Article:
The region with adequate rainfall and porous type of soil possess a good store of ground water. The water table varies from 3 to 20 m with the newer alluvium on the riverside having a low water level as here the sandy subsoil allows water to dip down contrary to the older alluvium of the inter fluvial areas which keeps water to a higher level. Drainage pattern was another important factor that governed human occupancy, particularly agricultural lands and settlements. Drainage pattern in the middle Gaṅgā plains is dendritic. The Gaṅgā and its mighty tributaries like the Ghagra, Gandak, Kosi, Son and even their tributaries kept the region wet and moist. The region receives 88% of the total rainfall during the monsoon. Floods are very common during this time and all rivers have the capacity to spill over from their original river bed during the rains creating a fresh cover of alluvium on the top soil.

Natural factors of the middle Gaṅgā plains provided a favourable condition for human habitat and growth of settlements. From the Belan valley of the middle Gaṅgā plains two early dates of human occupation have been found. One is 17785- 330 BCE and another is 23870- 810- 730 BCE. Both dates fall to upper Palaeolithic to epi Palaeolithic times. Five dates are available at Mahagara. Considering them the upper and lower limits can be determined to 12200- 115 BCE. Taking all these dates together the epi Palaeolithic period in the middle Ganga Valley might be fixed at 17000 to 10000 BCE. So here human occupation started quite early. Human habitational sites multiplied by Mesolithic period. At least 200 sites from this phase were identified in the middle Gaṅgā plain. Some of them were found at parts of Allahabad, Banaras, Pratapgarh, Jaunpur, Sultanpur districts. Demographic distribution is not the same in each site. While at Pratapgarh the population density is high it is much lesser in other sites. This may be because all the sites are not fully explored or due to environmental disparities at a micro level.[4] Perhaps growth in the number of settlements was an outcome of huge population growth. This may be attributed to suitable natural conditions of the middle Gaṅgā plains like moderate climate, easy availability of food, water transport and an accompanied large scale migration of population to this region. Though the Mesolithic dates are not firmly established radiocarbon dates on the basis of bone samples from Sarai Nahar Rai suggest a time period of 8000-2000BCE. At Damdama this phase lasted from 7000- 5000 BCE. Taking the dates of various sites a mean date of 10000- 5000 BCE has been suggested for the whole of middle Gaṅgā plains. It was an intermediary phase between Palaeolithic and Neolithic phases.[5]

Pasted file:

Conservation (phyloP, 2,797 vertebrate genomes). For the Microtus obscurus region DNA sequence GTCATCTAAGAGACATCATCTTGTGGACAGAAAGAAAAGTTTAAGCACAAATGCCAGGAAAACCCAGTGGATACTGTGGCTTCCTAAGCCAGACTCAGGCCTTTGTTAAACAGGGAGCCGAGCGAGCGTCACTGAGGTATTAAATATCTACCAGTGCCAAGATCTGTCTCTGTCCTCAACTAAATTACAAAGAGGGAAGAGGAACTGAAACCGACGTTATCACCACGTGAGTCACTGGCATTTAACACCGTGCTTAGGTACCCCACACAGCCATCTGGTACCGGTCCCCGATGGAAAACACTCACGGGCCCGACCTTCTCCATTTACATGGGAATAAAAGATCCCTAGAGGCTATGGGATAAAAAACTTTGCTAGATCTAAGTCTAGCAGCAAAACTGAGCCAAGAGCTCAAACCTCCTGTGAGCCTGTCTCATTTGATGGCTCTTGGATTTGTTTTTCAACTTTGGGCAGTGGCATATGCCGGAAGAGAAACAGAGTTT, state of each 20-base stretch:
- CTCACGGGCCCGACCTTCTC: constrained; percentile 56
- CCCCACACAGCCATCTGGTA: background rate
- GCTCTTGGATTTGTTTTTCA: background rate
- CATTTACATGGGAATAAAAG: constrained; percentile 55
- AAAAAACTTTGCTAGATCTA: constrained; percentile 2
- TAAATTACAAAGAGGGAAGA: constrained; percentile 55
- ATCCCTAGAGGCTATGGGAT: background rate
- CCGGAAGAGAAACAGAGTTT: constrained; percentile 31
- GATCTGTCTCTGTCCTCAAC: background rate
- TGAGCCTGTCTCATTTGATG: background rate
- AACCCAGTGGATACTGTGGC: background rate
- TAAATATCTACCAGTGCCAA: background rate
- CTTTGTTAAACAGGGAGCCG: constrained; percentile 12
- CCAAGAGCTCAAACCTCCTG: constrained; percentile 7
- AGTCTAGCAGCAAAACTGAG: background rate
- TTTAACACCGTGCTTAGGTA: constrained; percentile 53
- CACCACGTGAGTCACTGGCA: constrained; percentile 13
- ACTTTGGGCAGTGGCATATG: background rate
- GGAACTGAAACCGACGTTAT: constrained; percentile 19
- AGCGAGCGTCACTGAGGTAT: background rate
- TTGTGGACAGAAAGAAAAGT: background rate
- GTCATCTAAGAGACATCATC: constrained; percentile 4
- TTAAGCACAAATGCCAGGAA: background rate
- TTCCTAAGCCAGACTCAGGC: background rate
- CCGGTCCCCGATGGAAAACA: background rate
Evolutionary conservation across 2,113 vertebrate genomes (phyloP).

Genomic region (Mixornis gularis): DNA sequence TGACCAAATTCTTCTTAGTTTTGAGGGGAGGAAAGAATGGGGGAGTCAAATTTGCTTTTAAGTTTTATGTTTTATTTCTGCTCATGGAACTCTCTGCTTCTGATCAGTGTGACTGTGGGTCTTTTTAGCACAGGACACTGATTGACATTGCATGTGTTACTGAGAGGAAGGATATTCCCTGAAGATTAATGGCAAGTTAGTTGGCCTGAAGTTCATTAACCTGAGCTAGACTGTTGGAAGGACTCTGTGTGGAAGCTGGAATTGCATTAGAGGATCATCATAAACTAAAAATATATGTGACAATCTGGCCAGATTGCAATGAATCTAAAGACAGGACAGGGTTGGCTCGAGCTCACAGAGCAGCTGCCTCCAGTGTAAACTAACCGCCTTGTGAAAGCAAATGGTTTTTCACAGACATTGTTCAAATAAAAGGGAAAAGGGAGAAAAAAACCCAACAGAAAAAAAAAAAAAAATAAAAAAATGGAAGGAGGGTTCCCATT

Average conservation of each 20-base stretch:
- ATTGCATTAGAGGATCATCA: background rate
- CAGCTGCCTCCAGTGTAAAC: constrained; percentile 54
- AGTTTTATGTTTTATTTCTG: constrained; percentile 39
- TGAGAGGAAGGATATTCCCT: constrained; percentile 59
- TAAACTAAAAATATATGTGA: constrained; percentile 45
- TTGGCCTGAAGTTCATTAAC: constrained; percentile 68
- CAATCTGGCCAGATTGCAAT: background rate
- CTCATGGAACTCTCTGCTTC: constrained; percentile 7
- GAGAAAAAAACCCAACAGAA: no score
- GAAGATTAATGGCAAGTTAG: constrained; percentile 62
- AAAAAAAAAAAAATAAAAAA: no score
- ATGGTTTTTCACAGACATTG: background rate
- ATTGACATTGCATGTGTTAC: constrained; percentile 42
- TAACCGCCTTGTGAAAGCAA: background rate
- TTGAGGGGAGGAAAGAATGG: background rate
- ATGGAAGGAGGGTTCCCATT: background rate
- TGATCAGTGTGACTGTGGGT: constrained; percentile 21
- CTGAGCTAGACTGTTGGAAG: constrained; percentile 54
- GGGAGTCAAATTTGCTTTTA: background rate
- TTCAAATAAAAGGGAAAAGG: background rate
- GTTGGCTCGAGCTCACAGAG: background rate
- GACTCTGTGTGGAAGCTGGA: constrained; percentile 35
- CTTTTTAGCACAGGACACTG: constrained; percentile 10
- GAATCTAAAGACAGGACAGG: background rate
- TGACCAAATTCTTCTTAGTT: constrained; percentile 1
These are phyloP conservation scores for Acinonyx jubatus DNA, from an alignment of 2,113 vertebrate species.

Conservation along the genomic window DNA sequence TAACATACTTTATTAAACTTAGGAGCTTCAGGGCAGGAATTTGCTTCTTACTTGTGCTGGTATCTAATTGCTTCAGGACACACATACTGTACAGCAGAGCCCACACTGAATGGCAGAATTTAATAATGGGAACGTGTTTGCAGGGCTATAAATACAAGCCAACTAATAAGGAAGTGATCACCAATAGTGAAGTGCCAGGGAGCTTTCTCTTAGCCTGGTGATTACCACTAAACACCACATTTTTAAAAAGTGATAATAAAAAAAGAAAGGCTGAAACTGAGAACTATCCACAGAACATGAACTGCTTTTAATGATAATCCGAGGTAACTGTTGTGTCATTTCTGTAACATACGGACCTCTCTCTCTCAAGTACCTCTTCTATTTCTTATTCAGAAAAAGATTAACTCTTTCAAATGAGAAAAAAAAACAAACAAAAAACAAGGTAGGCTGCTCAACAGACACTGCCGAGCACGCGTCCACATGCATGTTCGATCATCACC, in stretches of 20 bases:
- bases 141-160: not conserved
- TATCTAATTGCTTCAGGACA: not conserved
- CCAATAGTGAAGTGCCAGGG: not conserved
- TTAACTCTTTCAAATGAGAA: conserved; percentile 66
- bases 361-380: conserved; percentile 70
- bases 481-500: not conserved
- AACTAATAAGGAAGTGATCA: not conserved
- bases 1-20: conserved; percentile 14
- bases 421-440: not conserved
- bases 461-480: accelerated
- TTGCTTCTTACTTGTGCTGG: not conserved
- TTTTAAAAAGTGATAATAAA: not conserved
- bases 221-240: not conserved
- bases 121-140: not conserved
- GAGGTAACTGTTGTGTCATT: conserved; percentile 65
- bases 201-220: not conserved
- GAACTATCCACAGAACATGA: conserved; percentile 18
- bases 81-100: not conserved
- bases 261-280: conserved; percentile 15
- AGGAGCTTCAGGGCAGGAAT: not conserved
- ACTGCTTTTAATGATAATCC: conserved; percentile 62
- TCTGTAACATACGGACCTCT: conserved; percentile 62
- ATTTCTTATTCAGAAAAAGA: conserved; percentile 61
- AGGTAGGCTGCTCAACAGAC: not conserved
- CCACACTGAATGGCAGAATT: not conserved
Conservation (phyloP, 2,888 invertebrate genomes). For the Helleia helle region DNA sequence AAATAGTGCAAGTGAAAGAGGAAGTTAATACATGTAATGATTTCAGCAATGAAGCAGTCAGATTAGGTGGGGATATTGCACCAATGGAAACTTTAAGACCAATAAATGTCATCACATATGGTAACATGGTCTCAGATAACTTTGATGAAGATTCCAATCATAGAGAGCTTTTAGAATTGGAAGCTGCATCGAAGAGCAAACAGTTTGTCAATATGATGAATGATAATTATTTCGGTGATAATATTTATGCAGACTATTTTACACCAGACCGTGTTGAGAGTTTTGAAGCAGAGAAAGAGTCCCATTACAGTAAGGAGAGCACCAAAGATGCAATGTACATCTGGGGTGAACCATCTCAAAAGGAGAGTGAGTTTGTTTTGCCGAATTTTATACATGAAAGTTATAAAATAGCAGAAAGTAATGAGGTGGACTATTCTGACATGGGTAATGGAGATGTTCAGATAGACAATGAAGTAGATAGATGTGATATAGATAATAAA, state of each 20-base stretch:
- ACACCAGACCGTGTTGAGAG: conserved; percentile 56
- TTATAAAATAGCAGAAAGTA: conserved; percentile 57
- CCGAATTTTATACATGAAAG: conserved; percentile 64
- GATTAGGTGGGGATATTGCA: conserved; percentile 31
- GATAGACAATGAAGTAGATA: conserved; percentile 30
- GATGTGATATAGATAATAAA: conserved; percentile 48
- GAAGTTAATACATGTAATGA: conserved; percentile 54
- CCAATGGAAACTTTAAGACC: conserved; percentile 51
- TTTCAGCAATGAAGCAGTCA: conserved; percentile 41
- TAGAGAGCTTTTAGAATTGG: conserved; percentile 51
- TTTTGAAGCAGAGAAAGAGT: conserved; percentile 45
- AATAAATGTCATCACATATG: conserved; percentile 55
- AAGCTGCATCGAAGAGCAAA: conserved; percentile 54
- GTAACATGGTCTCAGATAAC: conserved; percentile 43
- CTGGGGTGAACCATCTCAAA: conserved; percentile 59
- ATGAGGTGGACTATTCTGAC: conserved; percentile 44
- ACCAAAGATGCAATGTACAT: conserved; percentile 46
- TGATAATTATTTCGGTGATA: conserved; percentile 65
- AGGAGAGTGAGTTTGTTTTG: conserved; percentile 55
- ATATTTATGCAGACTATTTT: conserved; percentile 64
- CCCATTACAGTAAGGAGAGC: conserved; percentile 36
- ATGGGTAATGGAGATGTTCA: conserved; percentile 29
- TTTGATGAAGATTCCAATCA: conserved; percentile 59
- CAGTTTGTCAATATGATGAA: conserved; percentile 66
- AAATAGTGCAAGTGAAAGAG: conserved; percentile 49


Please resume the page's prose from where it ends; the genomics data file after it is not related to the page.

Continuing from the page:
Archaeological remains give a picture of the lifestyle of the early settlers of the valley. From Sarai Nahar Rai or Damdama circular or oval shaped huts of perishable items, rammed and plastered floors and a community hearth were found. Elsewhere hearths with burnt clay lumps, charred and semi charred animal bones were discovered which prove that animal flesh particularly those of fish or tortoise were consumed for food. In the whole of middle Gaṅgā plains such charred bones are very common. But there are no traces of domestication. Logically it appears that these animals were hunted for food. A major hallmark of Mesolithic tool technology was microlithic tools. These were found in a multitude from different sites. A parallel bone tool industry was also in vogue. Food processing implements like querns, mullers, hammers were found in plenty. On the basis of it was microlithic findings population estimate has been calculated. At Mahadaha it might be 700- 1000, while at Damdama it was around 550- 650. People collected wild cereals and edible roots for supplementing their diet.

This phase was succeeded by Neolithic stage. It is marked by domestication of animals like sheep, dog, cattle and goat and cultivation of some wild variety of rice, wheat and barley. Along with some other regions, Middle Gaṅgā plains also saw the rise of sedentary settlements, cultivation of cereal plants, domestication of animals, ground stone industries including a microlithic handmade pottery etc. Excavation at important Neolithic sites like Lahuradeva, Sohgaura, Imlidih Khurd,Chirand, Chechar, Kutubpur, Taradih or Senuwar show wattle and daub continued to be the standard housing pattern of this phase. Stray evidences of post holes and pit dwellings were also found. Ceramic industry consisted of Red Ware, burnished ware, rusticated ware, Black and Red Ware, lustrous ware and lustrous red ware. Two Neolithic sites Chirand and Senuwar fall in the time bracket of 1760-150BCE and 1680- 135 BCE. So the beginning of this phase may be taken from 2000 BCE. Nevertheless, this date is not final because the site Lahuradeva entered a Neolithic stage as early as 5000 BCE. Therefore dating of this phase needs further confirmation.[6]